Treating Drug Addiction
Drug addiction is not a new problem, but it is, unfortunately, a persistent one. Drug-related deaths in Ireland remains unacceptably high, with 679 deaths attributed to drugs in 2013 - 50% of these premature deaths were people 41 years or younger. (HRB, 2015) As well as being a dangerous and destructive addiction, drug use is also illegal and there were over 15,000 reported drug offences last year, about two-thirds of which were personal use. (CSO, 2016)
At the Rutland Centre, however, we have a history of providing effective drug-free treatments and beating addiction together with 40 years of experience and an 86% abstinence rate amongst our past clients.
Drug Addiction Symptoms
Many drug addictions begin through experimentation in social situations. There is a misconception that simply trying a drug once can be harmless, but this is untrue. Dependencies and addiction can manifest themselves in people from their first time using a drug, and develop often without the user being fully aware of the change. While the risk of addiction can vary depending on the type of drug being used, the symptoms of addiction are often the same. They include:
- Regular use of the drug. This can be monthly, weekly, or even hourly.
- Feeling that use is necessary to function normally or is needed to have a good time, or get through the day.
- Needing more of the drug to get the same effect or high.
- Changing your behaviour in order to get or buy the drug such as not meeting obligations at work, avoiding family or social interactions, borrowing or stealing money in order buy the drug.
Although these symptoms are quite personal to the user, if you are worried about the drug habits of someone you know, the following symptoms are ones to look out for:
- Problems at school or at work - Missing days, showing up late or performing poorly.
- Poor health or appearance - Physical changes such as weight gain or loss, poor health and hygiene, or lack of interest in appearance, or looking well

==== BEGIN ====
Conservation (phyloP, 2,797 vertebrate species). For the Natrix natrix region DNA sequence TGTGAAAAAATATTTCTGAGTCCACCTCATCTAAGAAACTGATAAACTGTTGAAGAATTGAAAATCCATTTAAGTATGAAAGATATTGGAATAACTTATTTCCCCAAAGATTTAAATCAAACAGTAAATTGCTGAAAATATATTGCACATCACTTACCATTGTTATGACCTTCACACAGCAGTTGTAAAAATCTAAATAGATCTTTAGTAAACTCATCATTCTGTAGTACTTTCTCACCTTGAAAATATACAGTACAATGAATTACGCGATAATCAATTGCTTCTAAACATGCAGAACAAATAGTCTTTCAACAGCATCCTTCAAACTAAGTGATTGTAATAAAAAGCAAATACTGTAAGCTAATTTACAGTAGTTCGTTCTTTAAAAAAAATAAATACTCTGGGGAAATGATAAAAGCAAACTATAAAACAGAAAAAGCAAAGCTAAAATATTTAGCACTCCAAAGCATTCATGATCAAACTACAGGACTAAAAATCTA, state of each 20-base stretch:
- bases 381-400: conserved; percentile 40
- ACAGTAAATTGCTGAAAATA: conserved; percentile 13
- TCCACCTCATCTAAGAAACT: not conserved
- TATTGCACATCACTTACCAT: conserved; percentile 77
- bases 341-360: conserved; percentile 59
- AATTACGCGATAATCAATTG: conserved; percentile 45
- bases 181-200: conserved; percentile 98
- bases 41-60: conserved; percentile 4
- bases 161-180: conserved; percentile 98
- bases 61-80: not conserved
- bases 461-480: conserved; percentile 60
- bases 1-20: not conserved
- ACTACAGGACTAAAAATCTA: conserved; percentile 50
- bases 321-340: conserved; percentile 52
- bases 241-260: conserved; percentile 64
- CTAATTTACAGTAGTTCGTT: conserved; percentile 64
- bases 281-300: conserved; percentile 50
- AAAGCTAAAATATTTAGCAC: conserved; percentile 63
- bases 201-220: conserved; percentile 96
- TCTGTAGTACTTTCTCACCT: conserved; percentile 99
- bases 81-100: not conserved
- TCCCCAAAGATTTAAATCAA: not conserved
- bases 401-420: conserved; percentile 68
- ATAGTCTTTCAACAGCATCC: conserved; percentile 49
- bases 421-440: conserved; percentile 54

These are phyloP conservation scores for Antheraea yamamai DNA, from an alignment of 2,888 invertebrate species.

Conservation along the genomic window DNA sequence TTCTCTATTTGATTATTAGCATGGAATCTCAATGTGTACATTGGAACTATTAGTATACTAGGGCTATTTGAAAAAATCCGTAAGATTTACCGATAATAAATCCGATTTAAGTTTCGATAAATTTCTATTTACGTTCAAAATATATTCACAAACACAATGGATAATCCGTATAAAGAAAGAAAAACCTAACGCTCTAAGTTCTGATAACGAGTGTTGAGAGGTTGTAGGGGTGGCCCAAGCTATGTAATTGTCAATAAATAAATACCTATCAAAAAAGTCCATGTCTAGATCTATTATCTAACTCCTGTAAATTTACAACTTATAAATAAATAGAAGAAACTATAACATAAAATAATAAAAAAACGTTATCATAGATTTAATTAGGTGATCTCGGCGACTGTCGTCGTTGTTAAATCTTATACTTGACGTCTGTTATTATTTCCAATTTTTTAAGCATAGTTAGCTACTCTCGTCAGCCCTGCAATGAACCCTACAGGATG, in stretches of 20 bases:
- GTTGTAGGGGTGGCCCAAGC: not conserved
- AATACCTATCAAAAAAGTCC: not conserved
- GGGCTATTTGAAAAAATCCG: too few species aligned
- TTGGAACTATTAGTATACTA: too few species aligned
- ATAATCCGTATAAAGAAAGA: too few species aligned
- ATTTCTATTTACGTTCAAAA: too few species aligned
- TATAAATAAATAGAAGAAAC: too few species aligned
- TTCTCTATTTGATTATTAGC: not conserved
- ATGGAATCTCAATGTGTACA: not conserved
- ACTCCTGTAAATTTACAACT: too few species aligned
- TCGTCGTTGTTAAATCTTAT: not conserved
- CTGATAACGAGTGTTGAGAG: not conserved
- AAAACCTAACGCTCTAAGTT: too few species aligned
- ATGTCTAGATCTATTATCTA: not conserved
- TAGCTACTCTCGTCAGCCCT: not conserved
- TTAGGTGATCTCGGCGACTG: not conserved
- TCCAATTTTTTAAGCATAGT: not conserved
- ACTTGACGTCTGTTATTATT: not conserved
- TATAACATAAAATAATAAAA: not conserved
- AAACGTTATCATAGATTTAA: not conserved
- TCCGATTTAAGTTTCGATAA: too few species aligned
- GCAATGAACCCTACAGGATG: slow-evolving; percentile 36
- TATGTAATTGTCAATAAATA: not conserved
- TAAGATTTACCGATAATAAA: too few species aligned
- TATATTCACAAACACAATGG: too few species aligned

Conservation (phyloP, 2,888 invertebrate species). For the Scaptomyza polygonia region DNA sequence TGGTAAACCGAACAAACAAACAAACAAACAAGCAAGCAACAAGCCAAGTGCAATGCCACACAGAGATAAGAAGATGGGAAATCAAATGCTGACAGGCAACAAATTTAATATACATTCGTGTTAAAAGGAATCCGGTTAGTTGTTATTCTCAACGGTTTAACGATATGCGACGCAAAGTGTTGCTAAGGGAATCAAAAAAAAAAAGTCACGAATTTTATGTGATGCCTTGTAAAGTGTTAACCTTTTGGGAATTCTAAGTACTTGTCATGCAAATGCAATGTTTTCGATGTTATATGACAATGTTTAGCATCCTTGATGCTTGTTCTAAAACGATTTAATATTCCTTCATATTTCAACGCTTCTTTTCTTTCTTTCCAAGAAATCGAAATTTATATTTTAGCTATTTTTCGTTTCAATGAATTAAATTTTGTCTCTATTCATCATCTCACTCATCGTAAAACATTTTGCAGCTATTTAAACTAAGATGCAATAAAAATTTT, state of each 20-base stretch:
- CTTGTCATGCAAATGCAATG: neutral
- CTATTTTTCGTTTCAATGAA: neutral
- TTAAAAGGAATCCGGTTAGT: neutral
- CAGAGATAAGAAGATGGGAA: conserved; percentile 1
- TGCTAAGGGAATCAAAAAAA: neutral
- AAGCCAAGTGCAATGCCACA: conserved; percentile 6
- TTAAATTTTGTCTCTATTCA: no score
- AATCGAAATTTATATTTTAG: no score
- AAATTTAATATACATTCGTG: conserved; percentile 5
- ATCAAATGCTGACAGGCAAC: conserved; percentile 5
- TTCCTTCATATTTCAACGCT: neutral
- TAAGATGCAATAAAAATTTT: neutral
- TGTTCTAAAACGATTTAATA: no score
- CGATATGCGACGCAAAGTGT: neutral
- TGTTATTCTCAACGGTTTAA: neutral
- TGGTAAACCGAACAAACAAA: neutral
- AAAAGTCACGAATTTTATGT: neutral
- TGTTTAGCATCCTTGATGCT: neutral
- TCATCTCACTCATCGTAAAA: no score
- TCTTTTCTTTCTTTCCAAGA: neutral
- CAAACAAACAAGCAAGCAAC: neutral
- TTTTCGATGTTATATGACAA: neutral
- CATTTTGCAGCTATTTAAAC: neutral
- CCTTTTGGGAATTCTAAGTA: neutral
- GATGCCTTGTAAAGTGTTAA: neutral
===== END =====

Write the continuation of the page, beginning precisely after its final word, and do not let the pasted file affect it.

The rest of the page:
- Changes in behaviour - Antisocial behaviour, not maintaining relationships with friends and family, little or no energy or motivation, or being secretive about entering their room or who they are spending their time with.
- Financial changes - Needing money without any obvious reason, borrowing, stealing, or gambling in order to get access to more money (Mayo Clinic, 2014)
Drug Addiction Treatment at The Rutland Centre
Here at the Rutland Centre, we have been helping people to overcome drug addiction for decades with illicit or licit chemical addiction being our second most common illness. If you have any concerns about your own drug habits or those of a loved one, please pick up the phone to contact us and find out more about our drug rehab programs. We are firmly of the opinion that in Ireland people wait far too long to make the call to seek addiction treatment. Drug rehabilitation and change are much more attainable if treatment is sought at an early stage. Allow us to help you today - call (01) 494 6358. You may also want to visit our treatment services page for a list of the various treatments we have available.
Mayo Clinic. (2014). Drug addiction Symptoms
HRB, (2015). Drug-related deaths and deaths among drug users in Ireland: 2013 figures from the National Drug-Related Deaths Index. Health Research Board
CSO, (2016). CSO - Controlled drug offences
Fulton, C. (2015). Playing Social Roulette: The Impact of Gambling on Individuals and Society in Ireland. University College Dublin.
Mayo Clinic. (2016) "Compulsive Gambling - Mayo Clinic". Mayoclinic.org. N.p., 2016. Web.